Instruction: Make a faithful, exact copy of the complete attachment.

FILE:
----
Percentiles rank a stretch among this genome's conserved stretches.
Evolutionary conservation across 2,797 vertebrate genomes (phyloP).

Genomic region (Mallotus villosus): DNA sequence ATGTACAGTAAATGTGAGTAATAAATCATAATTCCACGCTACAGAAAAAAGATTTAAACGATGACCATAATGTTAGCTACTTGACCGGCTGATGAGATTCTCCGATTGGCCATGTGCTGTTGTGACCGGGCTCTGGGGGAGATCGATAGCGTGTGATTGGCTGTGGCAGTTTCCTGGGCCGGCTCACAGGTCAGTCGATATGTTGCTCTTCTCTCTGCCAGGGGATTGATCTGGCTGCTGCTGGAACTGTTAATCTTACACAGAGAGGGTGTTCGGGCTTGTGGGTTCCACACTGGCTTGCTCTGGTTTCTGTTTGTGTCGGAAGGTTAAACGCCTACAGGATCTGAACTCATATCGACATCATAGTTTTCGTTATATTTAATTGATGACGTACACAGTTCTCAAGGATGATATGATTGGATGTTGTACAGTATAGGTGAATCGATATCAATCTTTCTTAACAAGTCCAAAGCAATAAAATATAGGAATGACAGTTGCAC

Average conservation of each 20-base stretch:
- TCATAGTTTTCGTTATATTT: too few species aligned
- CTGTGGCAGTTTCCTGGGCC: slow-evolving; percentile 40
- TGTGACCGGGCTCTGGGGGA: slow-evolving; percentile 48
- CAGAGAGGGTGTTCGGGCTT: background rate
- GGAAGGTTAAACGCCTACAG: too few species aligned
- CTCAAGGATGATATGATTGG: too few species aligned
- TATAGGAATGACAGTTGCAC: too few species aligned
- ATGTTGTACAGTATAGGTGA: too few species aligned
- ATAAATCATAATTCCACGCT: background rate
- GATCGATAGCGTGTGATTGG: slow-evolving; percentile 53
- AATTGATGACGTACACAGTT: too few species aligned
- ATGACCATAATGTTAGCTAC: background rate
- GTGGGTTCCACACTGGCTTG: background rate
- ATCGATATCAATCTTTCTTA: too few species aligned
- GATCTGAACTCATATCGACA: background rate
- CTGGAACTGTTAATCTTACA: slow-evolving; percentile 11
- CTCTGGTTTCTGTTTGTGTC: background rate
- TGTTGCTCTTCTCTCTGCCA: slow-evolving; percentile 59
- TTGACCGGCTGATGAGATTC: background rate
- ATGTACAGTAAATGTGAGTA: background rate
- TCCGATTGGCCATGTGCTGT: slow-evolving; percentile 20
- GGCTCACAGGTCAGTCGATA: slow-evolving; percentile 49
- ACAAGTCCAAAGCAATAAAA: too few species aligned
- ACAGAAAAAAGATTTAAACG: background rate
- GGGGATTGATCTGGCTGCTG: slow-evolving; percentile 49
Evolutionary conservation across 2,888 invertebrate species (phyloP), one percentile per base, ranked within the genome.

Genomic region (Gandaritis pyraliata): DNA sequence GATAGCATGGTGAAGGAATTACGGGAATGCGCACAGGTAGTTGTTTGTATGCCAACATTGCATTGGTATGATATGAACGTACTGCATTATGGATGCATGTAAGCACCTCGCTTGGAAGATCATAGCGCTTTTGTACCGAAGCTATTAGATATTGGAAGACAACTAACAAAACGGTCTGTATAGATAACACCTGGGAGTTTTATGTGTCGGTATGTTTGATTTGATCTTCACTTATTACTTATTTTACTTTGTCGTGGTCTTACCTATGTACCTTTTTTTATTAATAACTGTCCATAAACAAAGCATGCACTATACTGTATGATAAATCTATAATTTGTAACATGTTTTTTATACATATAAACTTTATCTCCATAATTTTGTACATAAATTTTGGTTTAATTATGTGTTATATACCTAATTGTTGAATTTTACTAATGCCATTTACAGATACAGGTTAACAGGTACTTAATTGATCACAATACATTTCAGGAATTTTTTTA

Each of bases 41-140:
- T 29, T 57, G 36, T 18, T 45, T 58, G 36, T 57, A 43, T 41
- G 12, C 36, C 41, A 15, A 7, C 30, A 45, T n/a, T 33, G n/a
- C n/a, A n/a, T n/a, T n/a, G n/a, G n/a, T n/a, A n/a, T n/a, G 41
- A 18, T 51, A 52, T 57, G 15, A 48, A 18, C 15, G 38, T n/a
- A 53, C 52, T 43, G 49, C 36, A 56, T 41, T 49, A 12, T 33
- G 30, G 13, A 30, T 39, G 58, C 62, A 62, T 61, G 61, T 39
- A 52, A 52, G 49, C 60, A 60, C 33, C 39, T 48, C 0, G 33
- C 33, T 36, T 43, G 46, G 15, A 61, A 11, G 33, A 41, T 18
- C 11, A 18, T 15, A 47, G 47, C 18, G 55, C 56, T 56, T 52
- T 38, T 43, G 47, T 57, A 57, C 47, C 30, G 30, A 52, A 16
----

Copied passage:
Percentiles rank a stretch among this genome's conserved stretches.
Evolutionary conservation across 2,797 vertebrate genomes (phyloP).

Genomic region (Mallotus villosus): DNA sequence ATGTACAGTAAATGTGAGTAATAAATCATAATTCCACGCTACAGAAAAAAGATTTAAACGATGACCATAATGTTAGCTACTTGACCGGCTGATGAGATTCTCCGATTGGCCATGTGCTGTTGTGACCGGGCTCTGGGGGAGATCGATAGCGTGTGATTGGCTGTGGCAGTTTCCTGGGCCGGCTCACAGGTCAGTCGATATGTTGCTCTTCTCTCTGCCAGGGGATTGATCTGGCTGCTGCTGGAACTGTTAATCTTACACAGAGAGGGTGTTCGGGCTTGTGGGTTCCACACTGGCTTGCTCTGGTTTCTGTTTGTGTCGGAAGGTTAAACGCCTACAGGATCTGAACTCATATCGACATCATAGTTTTCGTTATATTTAATTGATGACGTACACAGTTCTCAAGGATGATATGATTGGATGTTGTACAGTATAGGTGAATCGATATCAATCTTTCTTAACAAGTCCAAAGCAATAAAATATAGGAATGACAGTTGCAC

Average conservation of each 20-base stretch:
- TCATAGTTTTCGTTATATTT: too few species aligned
- CTGTGGCAGTTTCCTGGGCC: slow-evolving; percentile 40
- TGTGACCGGGCTCTGGGGGA: slow-evolving; percentile 48
- CAGAGAGGGTGTTCGGGCTT: background rate
- GGAAGGTTAAACGCCTACAG: too few species aligned
- CTCAAGGATGATATGATTGG: too few species aligned
- TATAGGAATGACAGTTGCAC: too few species aligned
- ATGTTGTACAGTATAGGTGA: too few species aligned
- ATAAATCATAATTCCACGCT: background rate
- GATCGATAGCGTGTGATTGG: slow-evolving; percentile 53
- AATTGATGACGTACACAGTT: too few species aligned
- ATGACCATAATGTTAGCTAC: background rate
- GTGGGTTCCACACTGGCTTG: background rate
- ATCGATATCAATCTTTCTTA: too few species aligned
- GATCTGAACTCATATCGACA: background rate
- CTGGAACTGTTAATCTTACA: slow-evolving; percentile 11
- CTCTGGTTTCTGTTTGTGTC: background rate
- TGTTGCTCTTCTCTCTGCCA: slow-evolving; percentile 59
- TTGACCGGCTGATGAGATTC: background rate
- ATGTACAGTAAATGTGAGTA: background rate
- TCCGATTGGCCATGTGCTGT: slow-evolving; percentile 20
- GGCTCACAGGTCAGTCGATA: slow-evolving; percentile 49
- ACAAGTCCAAAGCAATAAAA: too few species aligned
- ACAGAAAAAAGATTTAAACG: background rate
- GGGGATTGATCTGGCTGCTG: slow-evolving; percentile 49
Evolutionary conservation across 2,888 invertebrate species (phyloP), one percentile per base, ranked within the genome.

Genomic region (Gandaritis pyraliata): DNA sequence GATAGCATGGTGAAGGAATTACGGGAATGCGCACAGGTAGTTGTTTGTATGCCAACATTGCATTGGTATGATATGAACGTACTGCATTATGGATGCATGTAAGCACCTCGCTTGGAAGATCATAGCGCTTTTGTACCGAAGCTATTAGATATTGGAAGACAACTAACAAAACGGTCTGTATAGATAACACCTGGGAGTTTTATGTGTCGGTATGTTTGATTTGATCTTCACTTATTACTTATTTTACTTTGTCGTGGTCTTACCTATGTACCTTTTTTTATTAATAACTGTCCATAAACAAAGCATGCACTATACTGTATGATAAATCTATAATTTGTAACATGTTTTTTATACATATAAACTTTATCTCCATAATTTTGTACATAAATTTTGGTTTAATTATGTGTTATATACCTAATTGTTGAATTTTACTAATGCCATTTACAGATACAGGTTAACAGGTACTTAATTGATCACAATACATTTCAGGAATTTTTTTA

Each of bases 41-140:
- T 29, T 57, G 36, T 18, T 45, T 58, G 36, T 57, A 43, T 41
- G 12, C 36, C 41, A 15, A 7, C 30, A 45, T n/a, T 33, G n/a
- C n/a, A n/a, T n/a, T n/a, G n/a, G n/a, T n/a, A n/a, T n/a, G 41
- A 18, T 51, A 52, T 57, G 15, A 48, A 18, C 15, G 38, T n/a
- A 53, C 52, T 43, G 49, C 36, A 56, T 41, T 49, A 12, T 33
- G 30, G 13, A 30, T 39, G 58, C 62, A 62, T 61, G 61, T 39
- A 52, A 52, G 49, C 60, A 60, C 33, C 39, T 48, C 0, G 33
- C 33, T 36, T 43, G 46, G 15, A 61, A 11, G 33, A 41, T 18
- C 11, A 18, T 15, A 47, G 47, C 18, G 55, C 56, T 56, T 52
- T 38, T 43, G 47, T 57, A 57, C 47, C 30, G 30, A 52, A 16